at long last


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Related to at long last: roughshod, veered, destroys

last 1

 (lăst)
adj.
1. Being, coming, or placed after all others; final: the last game of the season.
2. Being the only one left: his last nickel; as a last resort.
3. Just past; most recent: last year; the last time I checked.
4. Most up-to-date; newest: the last thing in swimwear.
5. Highest in extent or degree; utmost: to the last measure of human endurance.
6. Most valid, authoritative, or conclusive: The arbiter will have the last say in resolving this dispute.
7.
a. Least likely or expected: the last person we would have suspected.
b. The least desirable or suitable: the last man for the job.
8. Being the latest possible: waited until the last second before boarding the train.
9. Lowest in rank or importance: last prize; last place.
10. Used as an intensive: Every last dollar was donated to charity.
11.
a. Of or relating to a terminal period or stage, as of life: the last days of the dinosaurs.
b. Administered just before death: the last sacraments.
adv.
1. After all others in chronology or sequence: arrived last.
2. Most recently: a fashion last popular in the 1940s.
3. At the end; finally: Add the butter last.
n.
1. One that is at the end or last: the last to be chosen; on every page but the last.
2. The end: held out until the last.
3. The final mention or appearance: haven't seen the last of our troubles.
Idioms:
at last
After a considerable length of time; finally.
at long last
After a lengthy or troublesome wait or delay: At long last the winter was over.

[Middle English, from Old English latost, superlative of læt, late; see lē- in Indo-European roots.]

last′ly adv.
Synonyms: last1, final, terminal, ultimate
These adjectives mean coming after all others in chronology or sequence. Last applies to what comes at the end of a series: the last day of the month. Something final stresses the definitiveness and decisiveness of the conclusion: Somehow he always seems to get the final word in what we end up doing. Terminal applies to what marks or forms a limit or boundary, as in space, time, or development: That railroad's terminal city is a town with a large harbor. Ultimate applies to what concludes a series, process, or progression or constitutes a final result or objective: the ultimate sonata of that opus; our ultimate goal; the ultimate effect.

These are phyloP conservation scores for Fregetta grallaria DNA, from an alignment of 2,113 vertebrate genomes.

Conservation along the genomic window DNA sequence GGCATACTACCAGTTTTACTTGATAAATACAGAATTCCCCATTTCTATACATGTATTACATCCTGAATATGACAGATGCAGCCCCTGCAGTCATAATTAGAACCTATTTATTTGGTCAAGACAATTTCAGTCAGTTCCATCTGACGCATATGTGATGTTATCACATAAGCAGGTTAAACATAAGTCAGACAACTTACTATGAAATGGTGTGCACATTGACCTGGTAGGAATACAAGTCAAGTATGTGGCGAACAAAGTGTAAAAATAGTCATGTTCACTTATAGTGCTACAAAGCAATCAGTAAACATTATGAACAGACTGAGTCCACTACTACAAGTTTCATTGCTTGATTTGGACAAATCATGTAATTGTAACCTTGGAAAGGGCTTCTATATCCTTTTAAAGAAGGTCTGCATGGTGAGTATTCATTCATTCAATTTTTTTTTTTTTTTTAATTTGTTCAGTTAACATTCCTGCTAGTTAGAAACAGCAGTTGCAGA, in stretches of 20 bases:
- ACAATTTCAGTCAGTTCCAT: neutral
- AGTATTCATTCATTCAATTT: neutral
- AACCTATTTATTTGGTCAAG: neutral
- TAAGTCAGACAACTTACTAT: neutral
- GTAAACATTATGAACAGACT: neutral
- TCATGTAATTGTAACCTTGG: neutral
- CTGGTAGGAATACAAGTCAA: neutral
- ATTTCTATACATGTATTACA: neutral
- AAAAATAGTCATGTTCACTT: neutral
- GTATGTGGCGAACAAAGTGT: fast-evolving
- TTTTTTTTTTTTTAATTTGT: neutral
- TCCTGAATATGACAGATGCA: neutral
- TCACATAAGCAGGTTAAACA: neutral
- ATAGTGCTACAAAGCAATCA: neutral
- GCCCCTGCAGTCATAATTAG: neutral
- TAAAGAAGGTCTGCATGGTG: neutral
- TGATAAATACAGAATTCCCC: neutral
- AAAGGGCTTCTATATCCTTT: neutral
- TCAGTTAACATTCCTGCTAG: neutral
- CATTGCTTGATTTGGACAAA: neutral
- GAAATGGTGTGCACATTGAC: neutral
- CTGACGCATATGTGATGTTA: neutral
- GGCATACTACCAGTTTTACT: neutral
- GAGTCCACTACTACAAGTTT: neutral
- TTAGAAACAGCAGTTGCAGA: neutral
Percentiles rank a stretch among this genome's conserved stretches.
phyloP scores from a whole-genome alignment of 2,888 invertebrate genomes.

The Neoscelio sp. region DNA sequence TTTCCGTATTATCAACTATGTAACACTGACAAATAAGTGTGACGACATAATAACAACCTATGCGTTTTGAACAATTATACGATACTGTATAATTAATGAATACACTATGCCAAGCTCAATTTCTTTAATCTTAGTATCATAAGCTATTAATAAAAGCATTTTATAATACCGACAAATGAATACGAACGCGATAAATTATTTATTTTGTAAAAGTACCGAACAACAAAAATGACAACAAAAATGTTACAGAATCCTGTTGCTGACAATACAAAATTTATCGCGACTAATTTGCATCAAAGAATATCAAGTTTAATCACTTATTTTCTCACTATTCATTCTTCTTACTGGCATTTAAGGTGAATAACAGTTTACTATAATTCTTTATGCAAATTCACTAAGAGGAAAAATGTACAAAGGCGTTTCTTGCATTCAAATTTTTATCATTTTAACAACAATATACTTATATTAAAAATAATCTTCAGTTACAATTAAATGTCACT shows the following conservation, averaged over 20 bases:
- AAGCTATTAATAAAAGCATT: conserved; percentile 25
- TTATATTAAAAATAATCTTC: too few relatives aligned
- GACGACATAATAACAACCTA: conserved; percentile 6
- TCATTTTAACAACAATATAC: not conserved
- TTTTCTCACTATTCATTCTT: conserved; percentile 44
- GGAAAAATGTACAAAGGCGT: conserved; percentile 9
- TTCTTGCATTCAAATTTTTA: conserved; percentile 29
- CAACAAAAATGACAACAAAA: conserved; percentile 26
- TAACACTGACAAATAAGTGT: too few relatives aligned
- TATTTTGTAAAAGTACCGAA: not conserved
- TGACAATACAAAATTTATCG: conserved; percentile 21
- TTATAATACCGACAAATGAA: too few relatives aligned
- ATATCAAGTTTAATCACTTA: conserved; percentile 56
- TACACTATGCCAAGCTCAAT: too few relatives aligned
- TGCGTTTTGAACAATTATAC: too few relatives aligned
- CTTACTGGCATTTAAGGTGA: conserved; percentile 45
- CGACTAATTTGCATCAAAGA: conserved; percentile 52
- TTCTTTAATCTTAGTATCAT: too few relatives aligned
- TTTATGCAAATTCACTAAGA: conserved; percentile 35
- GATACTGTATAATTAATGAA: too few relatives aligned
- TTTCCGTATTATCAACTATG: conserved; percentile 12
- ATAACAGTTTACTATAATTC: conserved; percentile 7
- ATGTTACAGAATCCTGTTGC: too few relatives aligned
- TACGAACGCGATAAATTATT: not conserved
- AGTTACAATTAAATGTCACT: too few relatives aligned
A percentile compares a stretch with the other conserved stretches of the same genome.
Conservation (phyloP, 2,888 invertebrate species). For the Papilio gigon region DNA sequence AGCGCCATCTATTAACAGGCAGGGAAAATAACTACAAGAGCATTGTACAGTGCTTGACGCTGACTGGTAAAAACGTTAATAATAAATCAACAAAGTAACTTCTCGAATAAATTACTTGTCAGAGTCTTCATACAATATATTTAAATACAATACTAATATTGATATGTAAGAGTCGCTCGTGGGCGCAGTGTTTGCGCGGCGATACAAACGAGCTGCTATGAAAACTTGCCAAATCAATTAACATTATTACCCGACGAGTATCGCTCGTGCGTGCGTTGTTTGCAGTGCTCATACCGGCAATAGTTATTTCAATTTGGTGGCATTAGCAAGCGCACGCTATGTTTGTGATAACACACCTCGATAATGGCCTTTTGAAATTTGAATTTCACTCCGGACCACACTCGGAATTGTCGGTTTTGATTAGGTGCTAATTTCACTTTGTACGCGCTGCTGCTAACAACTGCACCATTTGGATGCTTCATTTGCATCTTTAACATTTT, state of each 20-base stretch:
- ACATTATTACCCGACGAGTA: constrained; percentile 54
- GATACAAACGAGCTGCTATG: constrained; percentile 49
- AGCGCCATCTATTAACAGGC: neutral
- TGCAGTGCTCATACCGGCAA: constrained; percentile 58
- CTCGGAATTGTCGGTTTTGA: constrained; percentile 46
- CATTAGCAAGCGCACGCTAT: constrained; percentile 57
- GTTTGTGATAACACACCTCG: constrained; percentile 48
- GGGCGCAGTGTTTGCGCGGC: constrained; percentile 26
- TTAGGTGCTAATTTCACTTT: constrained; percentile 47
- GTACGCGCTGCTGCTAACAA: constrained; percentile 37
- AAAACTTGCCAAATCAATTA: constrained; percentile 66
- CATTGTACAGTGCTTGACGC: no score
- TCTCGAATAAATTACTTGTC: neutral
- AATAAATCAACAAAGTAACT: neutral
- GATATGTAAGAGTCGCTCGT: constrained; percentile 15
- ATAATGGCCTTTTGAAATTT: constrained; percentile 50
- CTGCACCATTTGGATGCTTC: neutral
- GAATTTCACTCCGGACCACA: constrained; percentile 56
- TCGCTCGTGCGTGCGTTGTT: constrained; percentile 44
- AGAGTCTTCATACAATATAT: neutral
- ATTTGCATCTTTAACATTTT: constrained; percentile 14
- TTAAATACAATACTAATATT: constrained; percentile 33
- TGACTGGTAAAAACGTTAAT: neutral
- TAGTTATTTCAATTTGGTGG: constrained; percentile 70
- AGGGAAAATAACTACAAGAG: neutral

last 2

 (lăst)
v. last·ed, last·ing, lasts
v.intr.
1.
a. To continue in time; go on: The war lasted four years.
b. To continue; survive: The patient is not expected to last much longer.
2.
a. To remain in good or usable condition: Produce lasts longer if it is refrigerated. I wanted a car that would last.
b. To continue in force or practice: wondered if the marriage would last.
3. To remain in adequate supply: Will our water last?
v.tr.
1. To keep adequately supplied: left enough bread to last the family for the weekend.
2. To persist or endure for the entire length of; survive: hoped to last the season without injuring her leg again.

[Middle English lasten, from Old English lǣstan; see leis- in Indo-European roots.]

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last3

last 3

 (lăst)
n.
A block or form shaped like a human foot and used in making or repairing shoes.
tr.v. last·ed, last·ing, lasts
To mold or shape on a last.

[Middle English leste, laste, from Old English lǣste, from lǣst, lāst, sole of the foot; see leis- in Indo-European roots.]

last 4

 (lăst)
n. Chiefly British
A unit of volume or weight varying for different commodities and in different districts, equal to about 80 bushels, 640 gallons, or 2 tons.

[Middle English, load, a kind of measure, from Old English hlæst, load.]
ThesaurusAntonymsRelated WordsSynonymsLegend:
Adv.1.at long last - as the end result of a succession or processat long last - as the end result of a succession or process; "ultimately he had to give in"; "at long last the winter was over"
Translations
References in periodicals archive ?
Perhaps you'd tell me at long last / how you came to be so famous.
Although ground has at long last been broken on the Northridge Pool, government in Los Angeles moves slowly.
How could it succumb, at long last, to a barbarian usurper at the head of an Italian army composed largely of other barbarians?